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Terra Cotta Warriors

The Terracotta Warriors and Horses (Terracotta Army) is a collection of terracotta sculptures depicting the armies of Qin Shi Huang, the first emperor of China. It is a form of funerary art buried with the emperor in 210–209 BCE to protect him in his afterlife. It is a sight not to be missed by any visitor to China.

Upon ascending the throne at the age of 13 (in 246 BC), Qin Shi Huang, later the first Emperor of all China, had begun to work for his mausoleum. It took 11 years to finish. It is speculated that many buried treasures and sacrificial objects had accompanied the emperor in his afterlife. A group of peasants uncovered some pottery while digging for a well near the royal tomb in 1974. It caught the attention of archeologists immediately. They came to Xian in droves to study and to extend the digs. They had established beyond doubt that these artifacts were associated with the Qin Dynasty (211-206 BC).

Terracotta Warriors and Horses Facts

Terra Cotta Warriors

They call it the eighth wonder of the world, and they're right. Discovered in 1974, Terracotta Warriors and Horses is one of the greatest archeological finds in 20th century, and it definitely should be on your bucket list.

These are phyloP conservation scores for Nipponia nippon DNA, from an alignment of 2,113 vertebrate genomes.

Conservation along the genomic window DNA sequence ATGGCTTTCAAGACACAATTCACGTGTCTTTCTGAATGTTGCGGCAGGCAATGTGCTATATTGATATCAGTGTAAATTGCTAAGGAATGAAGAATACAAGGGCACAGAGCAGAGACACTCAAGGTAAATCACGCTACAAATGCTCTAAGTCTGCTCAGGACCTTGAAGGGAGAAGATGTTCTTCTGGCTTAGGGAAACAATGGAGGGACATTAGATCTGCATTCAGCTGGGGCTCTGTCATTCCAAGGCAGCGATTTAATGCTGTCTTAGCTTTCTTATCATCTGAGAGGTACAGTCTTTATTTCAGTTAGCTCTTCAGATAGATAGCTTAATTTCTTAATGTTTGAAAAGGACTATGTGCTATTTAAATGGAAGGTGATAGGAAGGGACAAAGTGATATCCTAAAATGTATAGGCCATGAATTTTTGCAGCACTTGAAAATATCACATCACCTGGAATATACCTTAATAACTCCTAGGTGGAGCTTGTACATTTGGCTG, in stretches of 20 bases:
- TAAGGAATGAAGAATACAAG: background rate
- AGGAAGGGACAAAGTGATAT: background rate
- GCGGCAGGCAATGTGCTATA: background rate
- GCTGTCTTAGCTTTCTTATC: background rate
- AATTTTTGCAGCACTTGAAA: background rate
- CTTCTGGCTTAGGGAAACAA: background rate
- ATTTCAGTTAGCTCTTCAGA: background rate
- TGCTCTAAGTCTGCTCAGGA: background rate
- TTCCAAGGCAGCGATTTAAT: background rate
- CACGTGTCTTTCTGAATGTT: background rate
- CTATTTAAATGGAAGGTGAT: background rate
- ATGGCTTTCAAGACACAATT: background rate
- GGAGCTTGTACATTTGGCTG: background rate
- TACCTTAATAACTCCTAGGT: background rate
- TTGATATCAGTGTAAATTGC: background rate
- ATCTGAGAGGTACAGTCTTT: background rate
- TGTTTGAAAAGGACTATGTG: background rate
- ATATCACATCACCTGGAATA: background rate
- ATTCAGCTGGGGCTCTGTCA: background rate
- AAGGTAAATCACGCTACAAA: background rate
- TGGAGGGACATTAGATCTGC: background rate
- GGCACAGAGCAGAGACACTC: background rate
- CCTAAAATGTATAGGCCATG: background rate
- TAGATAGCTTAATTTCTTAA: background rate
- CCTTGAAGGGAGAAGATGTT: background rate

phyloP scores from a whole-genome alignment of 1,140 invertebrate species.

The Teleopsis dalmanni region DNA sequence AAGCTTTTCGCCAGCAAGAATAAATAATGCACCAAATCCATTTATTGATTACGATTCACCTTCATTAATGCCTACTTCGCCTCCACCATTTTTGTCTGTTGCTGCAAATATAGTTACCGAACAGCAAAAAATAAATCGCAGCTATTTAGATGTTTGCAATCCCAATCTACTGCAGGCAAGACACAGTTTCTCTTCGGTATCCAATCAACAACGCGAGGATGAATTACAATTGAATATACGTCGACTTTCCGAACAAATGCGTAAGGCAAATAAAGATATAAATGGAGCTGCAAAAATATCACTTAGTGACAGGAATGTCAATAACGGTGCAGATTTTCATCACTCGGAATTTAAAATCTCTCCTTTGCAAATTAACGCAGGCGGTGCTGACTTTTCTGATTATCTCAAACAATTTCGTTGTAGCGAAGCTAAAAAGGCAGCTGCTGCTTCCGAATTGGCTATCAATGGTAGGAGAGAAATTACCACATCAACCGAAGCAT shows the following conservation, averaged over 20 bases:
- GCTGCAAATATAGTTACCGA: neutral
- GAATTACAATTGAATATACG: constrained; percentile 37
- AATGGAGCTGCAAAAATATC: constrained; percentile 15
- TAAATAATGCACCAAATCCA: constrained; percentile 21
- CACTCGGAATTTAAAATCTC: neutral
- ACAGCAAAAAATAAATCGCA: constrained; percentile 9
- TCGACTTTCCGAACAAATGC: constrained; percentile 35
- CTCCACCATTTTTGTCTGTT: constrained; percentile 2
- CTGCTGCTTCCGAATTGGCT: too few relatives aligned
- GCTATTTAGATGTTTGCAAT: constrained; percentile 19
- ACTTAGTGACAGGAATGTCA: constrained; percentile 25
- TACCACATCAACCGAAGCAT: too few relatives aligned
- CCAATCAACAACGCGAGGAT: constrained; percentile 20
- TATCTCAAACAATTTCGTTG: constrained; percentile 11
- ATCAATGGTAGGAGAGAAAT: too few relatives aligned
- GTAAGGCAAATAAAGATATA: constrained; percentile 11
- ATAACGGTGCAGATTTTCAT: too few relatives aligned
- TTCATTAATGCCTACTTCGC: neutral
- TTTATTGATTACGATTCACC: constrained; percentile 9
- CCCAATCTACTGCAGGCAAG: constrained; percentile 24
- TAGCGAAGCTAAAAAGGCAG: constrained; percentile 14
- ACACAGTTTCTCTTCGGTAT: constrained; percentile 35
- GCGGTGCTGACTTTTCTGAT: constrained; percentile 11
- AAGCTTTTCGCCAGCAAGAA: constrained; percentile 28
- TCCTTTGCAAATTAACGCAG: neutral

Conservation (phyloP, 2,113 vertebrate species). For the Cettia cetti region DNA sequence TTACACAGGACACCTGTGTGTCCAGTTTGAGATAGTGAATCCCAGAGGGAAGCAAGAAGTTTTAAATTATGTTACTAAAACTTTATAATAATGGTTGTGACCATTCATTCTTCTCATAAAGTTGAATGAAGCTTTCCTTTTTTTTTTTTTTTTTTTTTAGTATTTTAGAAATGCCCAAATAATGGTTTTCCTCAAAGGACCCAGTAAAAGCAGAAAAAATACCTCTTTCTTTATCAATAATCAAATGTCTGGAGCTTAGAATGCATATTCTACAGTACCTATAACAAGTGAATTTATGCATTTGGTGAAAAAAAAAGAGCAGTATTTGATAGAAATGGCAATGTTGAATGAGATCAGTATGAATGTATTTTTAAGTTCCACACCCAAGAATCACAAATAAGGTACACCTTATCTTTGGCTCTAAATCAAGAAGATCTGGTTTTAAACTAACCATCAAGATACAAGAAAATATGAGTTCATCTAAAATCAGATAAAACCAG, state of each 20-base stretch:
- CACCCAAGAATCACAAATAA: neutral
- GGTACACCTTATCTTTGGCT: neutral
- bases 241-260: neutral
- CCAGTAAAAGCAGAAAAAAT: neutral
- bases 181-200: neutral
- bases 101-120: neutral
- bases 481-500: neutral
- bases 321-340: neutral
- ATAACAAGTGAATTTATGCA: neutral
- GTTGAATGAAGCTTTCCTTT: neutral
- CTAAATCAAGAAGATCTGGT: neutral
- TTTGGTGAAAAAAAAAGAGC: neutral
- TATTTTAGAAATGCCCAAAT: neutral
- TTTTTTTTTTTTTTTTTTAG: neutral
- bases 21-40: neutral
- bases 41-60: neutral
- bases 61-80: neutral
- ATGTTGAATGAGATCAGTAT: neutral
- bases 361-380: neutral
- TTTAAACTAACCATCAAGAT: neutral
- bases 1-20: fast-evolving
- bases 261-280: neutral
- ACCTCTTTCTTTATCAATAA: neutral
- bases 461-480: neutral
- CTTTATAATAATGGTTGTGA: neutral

Type: World Heritage Site, Historical Site, Specialty Museum

Best Seasons: All Seasons

Recommended Visiting Time: 3~5 hours

Opening Hours: March 16th – November 15th: 8:30 – 18:00 / November 16th – March 15th: 8:30 – 17:30

Ticket: ¥120

Address: Qinling North Road, Lintong District, Xi'an 710600, China

The Terra-Cotta Warriors and Horses is famed as the “Eighth Wonder of the World” which is the best highlight during your Xian tour. It was a funerary project of China first imperial King-Qin Shi Huang whose purpose was to protect his afterlife. Qin Shi Huang commanded craftsmen to start to build his mausoleum in 246 BC soon after Empero r Qin ascended the throne (then aged 13) according to historian Sima Qian (145–90 BC). And the Terra-Cotta Warrior was a part of the mausoleums project.

Discovery of Terracotta Warriors and Horses

The Terracotta Army was constructed to accompany the tomb of China's First Emperor as an afterlife guard. There are thousands of detailed life-size terracotta soldier models represent the guard troops of the first emperor — Qin Shihuang. They were molded in parts, fired, then assembled and painted.

Terracotta Warriors and Horses

The Terracotta Army Museum in Xi'an is a must-see. It is considered one of the greatest archaeological sites in the world, and one of the greatest discoveries of the 20th century. Find out all about the Terracotta Army: facts, how and why they were made, museum location, tours...